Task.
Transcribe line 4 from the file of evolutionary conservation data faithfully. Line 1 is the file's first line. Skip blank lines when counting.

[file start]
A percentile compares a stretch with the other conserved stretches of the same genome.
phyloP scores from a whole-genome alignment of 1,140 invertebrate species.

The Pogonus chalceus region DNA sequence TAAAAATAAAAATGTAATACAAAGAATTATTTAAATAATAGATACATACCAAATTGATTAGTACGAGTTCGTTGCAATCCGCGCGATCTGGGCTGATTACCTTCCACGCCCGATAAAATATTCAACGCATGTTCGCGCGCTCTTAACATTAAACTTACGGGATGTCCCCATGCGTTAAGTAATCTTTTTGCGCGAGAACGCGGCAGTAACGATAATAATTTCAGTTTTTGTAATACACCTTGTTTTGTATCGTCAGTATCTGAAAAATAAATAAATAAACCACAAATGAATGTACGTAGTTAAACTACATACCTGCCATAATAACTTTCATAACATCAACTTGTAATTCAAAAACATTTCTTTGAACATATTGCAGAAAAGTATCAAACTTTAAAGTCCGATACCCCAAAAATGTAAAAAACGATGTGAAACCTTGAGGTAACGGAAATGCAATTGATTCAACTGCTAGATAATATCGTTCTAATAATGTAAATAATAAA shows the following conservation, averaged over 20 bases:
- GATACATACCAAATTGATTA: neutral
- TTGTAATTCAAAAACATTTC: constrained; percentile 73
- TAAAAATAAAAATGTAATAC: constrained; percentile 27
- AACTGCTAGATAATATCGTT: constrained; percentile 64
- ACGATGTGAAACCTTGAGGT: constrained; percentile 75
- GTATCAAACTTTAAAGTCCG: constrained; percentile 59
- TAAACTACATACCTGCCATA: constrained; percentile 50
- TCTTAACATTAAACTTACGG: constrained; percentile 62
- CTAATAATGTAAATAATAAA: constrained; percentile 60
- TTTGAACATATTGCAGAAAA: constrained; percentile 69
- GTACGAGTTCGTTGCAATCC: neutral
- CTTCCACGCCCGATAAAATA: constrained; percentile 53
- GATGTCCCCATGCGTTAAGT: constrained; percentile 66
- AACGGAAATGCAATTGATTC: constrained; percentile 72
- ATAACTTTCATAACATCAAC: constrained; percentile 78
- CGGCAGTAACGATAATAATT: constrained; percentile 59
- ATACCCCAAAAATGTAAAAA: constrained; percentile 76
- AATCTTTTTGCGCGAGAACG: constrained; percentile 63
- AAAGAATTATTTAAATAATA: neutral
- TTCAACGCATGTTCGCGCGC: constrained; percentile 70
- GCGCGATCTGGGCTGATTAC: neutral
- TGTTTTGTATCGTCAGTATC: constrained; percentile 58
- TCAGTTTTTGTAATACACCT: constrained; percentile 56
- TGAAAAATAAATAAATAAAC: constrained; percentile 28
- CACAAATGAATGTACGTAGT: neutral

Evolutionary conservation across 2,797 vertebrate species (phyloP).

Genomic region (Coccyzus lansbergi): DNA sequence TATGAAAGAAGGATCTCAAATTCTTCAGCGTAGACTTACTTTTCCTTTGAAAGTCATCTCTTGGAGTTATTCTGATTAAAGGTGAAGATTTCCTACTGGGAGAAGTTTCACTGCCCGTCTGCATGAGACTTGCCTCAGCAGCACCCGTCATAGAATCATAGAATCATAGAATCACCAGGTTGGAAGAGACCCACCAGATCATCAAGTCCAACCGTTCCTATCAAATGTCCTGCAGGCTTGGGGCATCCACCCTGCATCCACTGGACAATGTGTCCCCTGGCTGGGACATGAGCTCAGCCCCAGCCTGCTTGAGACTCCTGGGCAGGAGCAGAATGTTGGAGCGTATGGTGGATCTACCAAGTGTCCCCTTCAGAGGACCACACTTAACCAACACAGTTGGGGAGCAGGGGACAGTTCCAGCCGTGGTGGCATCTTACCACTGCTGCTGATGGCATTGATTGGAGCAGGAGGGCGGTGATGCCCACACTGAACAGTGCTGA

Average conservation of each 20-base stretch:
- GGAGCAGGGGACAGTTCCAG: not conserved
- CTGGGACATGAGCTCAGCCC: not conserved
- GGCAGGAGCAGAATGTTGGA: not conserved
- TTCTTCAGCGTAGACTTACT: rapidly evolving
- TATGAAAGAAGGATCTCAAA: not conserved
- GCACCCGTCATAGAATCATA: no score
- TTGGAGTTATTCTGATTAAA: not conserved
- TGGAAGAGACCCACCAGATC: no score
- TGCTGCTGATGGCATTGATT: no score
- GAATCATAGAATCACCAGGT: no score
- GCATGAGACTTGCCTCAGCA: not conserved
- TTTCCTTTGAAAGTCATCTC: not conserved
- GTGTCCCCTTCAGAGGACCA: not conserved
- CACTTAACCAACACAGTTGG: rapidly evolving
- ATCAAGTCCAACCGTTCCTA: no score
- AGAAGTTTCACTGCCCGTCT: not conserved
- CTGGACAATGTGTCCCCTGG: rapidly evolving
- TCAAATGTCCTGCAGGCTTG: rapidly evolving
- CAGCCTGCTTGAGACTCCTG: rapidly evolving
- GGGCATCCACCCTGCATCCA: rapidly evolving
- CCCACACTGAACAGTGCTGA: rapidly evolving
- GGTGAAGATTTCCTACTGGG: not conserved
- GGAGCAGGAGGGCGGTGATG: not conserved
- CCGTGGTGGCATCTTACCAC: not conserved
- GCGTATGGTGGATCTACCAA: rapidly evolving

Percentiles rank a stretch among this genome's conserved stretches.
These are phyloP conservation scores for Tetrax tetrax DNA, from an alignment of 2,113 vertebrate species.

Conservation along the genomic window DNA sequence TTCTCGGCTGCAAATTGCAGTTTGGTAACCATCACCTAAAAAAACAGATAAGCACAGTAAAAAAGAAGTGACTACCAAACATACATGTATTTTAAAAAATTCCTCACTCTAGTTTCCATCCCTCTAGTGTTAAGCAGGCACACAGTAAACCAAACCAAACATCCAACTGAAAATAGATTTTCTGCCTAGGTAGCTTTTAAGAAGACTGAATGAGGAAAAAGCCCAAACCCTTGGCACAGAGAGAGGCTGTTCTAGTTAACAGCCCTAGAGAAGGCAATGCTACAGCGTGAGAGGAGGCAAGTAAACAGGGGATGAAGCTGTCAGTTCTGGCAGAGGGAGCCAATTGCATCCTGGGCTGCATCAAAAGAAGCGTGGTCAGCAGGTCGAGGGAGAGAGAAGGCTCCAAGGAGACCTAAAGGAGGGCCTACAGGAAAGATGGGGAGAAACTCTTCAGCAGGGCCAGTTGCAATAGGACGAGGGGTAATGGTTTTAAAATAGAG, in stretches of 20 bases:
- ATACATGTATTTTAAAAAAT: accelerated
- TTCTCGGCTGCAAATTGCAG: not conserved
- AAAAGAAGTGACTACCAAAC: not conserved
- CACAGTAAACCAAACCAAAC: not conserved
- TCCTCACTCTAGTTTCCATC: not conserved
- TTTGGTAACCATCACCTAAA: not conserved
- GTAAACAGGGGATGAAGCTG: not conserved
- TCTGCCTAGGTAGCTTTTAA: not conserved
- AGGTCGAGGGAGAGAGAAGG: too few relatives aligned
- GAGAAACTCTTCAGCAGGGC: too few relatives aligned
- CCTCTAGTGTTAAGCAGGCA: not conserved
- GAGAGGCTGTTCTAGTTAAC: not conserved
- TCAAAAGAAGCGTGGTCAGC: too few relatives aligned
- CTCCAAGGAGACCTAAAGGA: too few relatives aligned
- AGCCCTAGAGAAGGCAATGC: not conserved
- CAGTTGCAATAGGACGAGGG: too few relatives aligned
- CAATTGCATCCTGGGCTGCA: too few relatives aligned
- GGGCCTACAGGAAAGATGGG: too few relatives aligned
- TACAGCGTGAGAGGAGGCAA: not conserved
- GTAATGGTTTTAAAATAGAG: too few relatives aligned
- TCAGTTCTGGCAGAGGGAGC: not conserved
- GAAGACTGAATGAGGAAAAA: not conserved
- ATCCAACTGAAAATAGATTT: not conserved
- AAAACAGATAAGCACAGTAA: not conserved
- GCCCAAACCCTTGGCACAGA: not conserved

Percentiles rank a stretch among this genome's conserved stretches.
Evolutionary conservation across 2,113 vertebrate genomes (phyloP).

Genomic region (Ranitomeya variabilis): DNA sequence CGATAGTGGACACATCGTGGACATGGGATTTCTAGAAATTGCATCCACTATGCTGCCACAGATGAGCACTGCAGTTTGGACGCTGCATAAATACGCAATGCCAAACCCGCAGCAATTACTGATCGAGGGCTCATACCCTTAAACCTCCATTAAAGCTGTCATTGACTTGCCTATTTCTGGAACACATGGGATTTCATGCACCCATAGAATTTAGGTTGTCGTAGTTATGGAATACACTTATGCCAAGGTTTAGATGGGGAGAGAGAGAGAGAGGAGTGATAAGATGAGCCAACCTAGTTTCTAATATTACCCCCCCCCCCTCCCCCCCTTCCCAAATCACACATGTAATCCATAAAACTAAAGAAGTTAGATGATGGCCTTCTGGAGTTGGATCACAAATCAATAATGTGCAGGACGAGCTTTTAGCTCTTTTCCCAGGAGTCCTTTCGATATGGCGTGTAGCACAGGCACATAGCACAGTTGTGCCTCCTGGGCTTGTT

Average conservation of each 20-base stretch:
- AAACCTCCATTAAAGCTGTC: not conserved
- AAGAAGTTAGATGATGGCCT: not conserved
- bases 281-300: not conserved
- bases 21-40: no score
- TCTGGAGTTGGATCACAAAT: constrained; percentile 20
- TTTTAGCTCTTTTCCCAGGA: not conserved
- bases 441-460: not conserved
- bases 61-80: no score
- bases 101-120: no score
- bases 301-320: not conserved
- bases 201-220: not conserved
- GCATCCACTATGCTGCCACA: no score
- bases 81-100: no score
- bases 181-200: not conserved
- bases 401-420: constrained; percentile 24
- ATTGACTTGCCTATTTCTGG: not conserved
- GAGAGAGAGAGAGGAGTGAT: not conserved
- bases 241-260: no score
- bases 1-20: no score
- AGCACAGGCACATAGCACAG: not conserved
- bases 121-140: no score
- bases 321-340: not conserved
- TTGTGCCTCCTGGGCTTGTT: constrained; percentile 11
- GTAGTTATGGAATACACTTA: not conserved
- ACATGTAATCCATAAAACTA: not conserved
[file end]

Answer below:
- GATACATACCAAATTGATTA: neutral